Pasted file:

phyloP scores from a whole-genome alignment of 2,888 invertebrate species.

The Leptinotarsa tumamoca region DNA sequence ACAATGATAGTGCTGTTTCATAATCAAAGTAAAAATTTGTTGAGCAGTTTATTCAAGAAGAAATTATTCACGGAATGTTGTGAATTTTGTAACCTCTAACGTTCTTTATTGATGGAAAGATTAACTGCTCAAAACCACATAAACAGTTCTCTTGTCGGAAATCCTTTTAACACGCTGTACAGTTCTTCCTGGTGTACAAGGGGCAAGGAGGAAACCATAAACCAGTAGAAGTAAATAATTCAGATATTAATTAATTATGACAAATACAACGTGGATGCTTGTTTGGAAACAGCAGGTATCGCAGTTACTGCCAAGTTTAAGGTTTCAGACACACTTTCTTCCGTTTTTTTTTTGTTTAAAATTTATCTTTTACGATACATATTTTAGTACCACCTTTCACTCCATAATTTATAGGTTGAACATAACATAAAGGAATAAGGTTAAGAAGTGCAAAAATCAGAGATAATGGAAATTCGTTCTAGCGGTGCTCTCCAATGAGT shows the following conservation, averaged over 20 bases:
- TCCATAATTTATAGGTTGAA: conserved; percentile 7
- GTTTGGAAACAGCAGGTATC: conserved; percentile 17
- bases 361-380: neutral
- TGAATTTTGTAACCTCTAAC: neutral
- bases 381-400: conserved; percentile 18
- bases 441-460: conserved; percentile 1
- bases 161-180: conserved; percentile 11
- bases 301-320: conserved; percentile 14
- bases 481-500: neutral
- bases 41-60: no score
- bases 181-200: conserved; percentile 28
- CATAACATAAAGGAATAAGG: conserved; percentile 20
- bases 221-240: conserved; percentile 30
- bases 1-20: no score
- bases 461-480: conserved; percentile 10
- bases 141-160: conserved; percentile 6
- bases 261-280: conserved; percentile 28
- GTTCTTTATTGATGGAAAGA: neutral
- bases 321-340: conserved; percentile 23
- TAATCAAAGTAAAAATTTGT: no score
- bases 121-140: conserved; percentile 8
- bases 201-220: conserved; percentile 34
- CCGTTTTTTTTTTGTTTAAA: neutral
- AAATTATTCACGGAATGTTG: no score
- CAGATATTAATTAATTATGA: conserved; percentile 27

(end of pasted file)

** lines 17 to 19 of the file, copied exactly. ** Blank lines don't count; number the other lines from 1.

- bases 461-480: conserved; percentile 10
- bases 141-160: conserved; percentile 6
- bases 261-280: conserved; percentile 28